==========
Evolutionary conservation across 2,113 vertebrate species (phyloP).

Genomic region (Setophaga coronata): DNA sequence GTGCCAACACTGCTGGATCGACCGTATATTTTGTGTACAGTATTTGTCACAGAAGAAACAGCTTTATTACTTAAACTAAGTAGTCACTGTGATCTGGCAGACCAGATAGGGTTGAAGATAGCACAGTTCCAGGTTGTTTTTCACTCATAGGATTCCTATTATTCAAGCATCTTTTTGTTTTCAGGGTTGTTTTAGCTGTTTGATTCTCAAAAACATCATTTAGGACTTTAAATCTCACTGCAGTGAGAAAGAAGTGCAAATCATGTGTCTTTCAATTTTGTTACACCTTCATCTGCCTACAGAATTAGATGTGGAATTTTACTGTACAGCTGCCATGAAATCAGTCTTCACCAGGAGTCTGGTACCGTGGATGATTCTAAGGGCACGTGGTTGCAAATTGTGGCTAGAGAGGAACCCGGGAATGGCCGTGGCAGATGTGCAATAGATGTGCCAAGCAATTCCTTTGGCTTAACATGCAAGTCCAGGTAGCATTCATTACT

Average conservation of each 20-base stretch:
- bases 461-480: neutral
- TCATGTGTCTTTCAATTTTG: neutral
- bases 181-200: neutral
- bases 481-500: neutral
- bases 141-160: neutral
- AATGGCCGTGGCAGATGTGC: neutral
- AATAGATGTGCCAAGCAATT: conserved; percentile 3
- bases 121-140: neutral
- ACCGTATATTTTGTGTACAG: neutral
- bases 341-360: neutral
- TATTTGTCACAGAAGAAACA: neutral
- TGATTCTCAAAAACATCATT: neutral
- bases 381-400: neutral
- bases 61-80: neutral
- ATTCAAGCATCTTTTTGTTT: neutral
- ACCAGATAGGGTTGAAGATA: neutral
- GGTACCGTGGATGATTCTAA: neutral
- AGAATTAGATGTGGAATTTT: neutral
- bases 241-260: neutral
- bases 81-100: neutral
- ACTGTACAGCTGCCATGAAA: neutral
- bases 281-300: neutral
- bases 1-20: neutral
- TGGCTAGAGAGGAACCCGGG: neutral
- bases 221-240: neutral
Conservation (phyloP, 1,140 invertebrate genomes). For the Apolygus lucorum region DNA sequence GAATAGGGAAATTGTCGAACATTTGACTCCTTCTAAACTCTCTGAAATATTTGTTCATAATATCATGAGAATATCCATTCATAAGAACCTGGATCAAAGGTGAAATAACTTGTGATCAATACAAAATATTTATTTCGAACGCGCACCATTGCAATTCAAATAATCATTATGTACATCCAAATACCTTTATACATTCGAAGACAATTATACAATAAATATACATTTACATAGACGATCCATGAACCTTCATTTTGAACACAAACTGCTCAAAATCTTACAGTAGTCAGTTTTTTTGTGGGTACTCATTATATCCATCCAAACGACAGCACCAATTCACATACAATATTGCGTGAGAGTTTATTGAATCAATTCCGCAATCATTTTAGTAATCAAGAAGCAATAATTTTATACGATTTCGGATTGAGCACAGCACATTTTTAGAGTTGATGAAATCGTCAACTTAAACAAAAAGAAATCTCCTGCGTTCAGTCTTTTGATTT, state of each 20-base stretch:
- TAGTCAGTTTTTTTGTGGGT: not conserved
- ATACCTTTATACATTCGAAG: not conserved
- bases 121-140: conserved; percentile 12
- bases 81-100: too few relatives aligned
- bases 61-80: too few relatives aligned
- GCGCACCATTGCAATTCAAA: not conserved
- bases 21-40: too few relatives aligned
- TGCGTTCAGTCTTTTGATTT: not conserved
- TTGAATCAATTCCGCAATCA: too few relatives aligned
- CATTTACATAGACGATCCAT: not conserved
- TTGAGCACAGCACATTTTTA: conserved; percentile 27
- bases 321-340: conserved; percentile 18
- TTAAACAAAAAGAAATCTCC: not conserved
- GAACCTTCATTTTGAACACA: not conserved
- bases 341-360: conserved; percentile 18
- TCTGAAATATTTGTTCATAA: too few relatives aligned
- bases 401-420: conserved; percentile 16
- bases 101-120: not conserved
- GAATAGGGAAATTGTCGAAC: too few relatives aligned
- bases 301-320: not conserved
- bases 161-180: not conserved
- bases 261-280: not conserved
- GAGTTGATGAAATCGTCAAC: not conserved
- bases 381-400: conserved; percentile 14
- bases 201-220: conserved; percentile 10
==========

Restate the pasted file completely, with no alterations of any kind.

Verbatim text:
Evolutionary conservation across 2,113 vertebrate species (phyloP).

Genomic region (Setophaga coronata): DNA sequence GTGCCAACACTGCTGGATCGACCGTATATTTTGTGTACAGTATTTGTCACAGAAGAAACAGCTTTATTACTTAAACTAAGTAGTCACTGTGATCTGGCAGACCAGATAGGGTTGAAGATAGCACAGTTCCAGGTTGTTTTTCACTCATAGGATTCCTATTATTCAAGCATCTTTTTGTTTTCAGGGTTGTTTTAGCTGTTTGATTCTCAAAAACATCATTTAGGACTTTAAATCTCACTGCAGTGAGAAAGAAGTGCAAATCATGTGTCTTTCAATTTTGTTACACCTTCATCTGCCTACAGAATTAGATGTGGAATTTTACTGTACAGCTGCCATGAAATCAGTCTTCACCAGGAGTCTGGTACCGTGGATGATTCTAAGGGCACGTGGTTGCAAATTGTGGCTAGAGAGGAACCCGGGAATGGCCGTGGCAGATGTGCAATAGATGTGCCAAGCAATTCCTTTGGCTTAACATGCAAGTCCAGGTAGCATTCATTACT

Average conservation of each 20-base stretch:
- bases 461-480: neutral
- TCATGTGTCTTTCAATTTTG: neutral
- bases 181-200: neutral
- bases 481-500: neutral
- bases 141-160: neutral
- AATGGCCGTGGCAGATGTGC: neutral
- AATAGATGTGCCAAGCAATT: conserved; percentile 3
- bases 121-140: neutral
- ACCGTATATTTTGTGTACAG: neutral
- bases 341-360: neutral
- TATTTGTCACAGAAGAAACA: neutral
- TGATTCTCAAAAACATCATT: neutral
- bases 381-400: neutral
- bases 61-80: neutral
- ATTCAAGCATCTTTTTGTTT: neutral
- ACCAGATAGGGTTGAAGATA: neutral
- GGTACCGTGGATGATTCTAA: neutral
- AGAATTAGATGTGGAATTTT: neutral
- bases 241-260: neutral
- bases 81-100: neutral
- ACTGTACAGCTGCCATGAAA: neutral
- bases 281-300: neutral
- bases 1-20: neutral
- TGGCTAGAGAGGAACCCGGG: neutral
- bases 221-240: neutral
Conservation (phyloP, 1,140 invertebrate genomes). For the Apolygus lucorum region DNA sequence GAATAGGGAAATTGTCGAACATTTGACTCCTTCTAAACTCTCTGAAATATTTGTTCATAATATCATGAGAATATCCATTCATAAGAACCTGGATCAAAGGTGAAATAACTTGTGATCAATACAAAATATTTATTTCGAACGCGCACCATTGCAATTCAAATAATCATTATGTACATCCAAATACCTTTATACATTCGAAGACAATTATACAATAAATATACATTTACATAGACGATCCATGAACCTTCATTTTGAACACAAACTGCTCAAAATCTTACAGTAGTCAGTTTTTTTGTGGGTACTCATTATATCCATCCAAACGACAGCACCAATTCACATACAATATTGCGTGAGAGTTTATTGAATCAATTCCGCAATCATTTTAGTAATCAAGAAGCAATAATTTTATACGATTTCGGATTGAGCACAGCACATTTTTAGAGTTGATGAAATCGTCAACTTAAACAAAAAGAAATCTCCTGCGTTCAGTCTTTTGATTT, state of each 20-base stretch:
- TAGTCAGTTTTTTTGTGGGT: not conserved
- ATACCTTTATACATTCGAAG: not conserved
- bases 121-140: conserved; percentile 12
- bases 81-100: too few relatives aligned
- bases 61-80: too few relatives aligned
- GCGCACCATTGCAATTCAAA: not conserved
- bases 21-40: too few relatives aligned
- TGCGTTCAGTCTTTTGATTT: not conserved
- TTGAATCAATTCCGCAATCA: too few relatives aligned
- CATTTACATAGACGATCCAT: not conserved
- TTGAGCACAGCACATTTTTA: conserved; percentile 27
- bases 321-340: conserved; percentile 18
- TTAAACAAAAAGAAATCTCC: not conserved
- GAACCTTCATTTTGAACACA: not conserved
- bases 341-360: conserved; percentile 18
- TCTGAAATATTTGTTCATAA: too few relatives aligned
- bases 401-420: conserved; percentile 16
- bases 101-120: not conserved
- GAATAGGGAAATTGTCGAAC: too few relatives aligned
- bases 301-320: not conserved
- bases 161-180: not conserved
- bases 261-280: not conserved
- GAGTTGATGAAATCGTCAAC: not conserved
- bases 381-400: conserved; percentile 14
- bases 201-220: conserved; percentile 10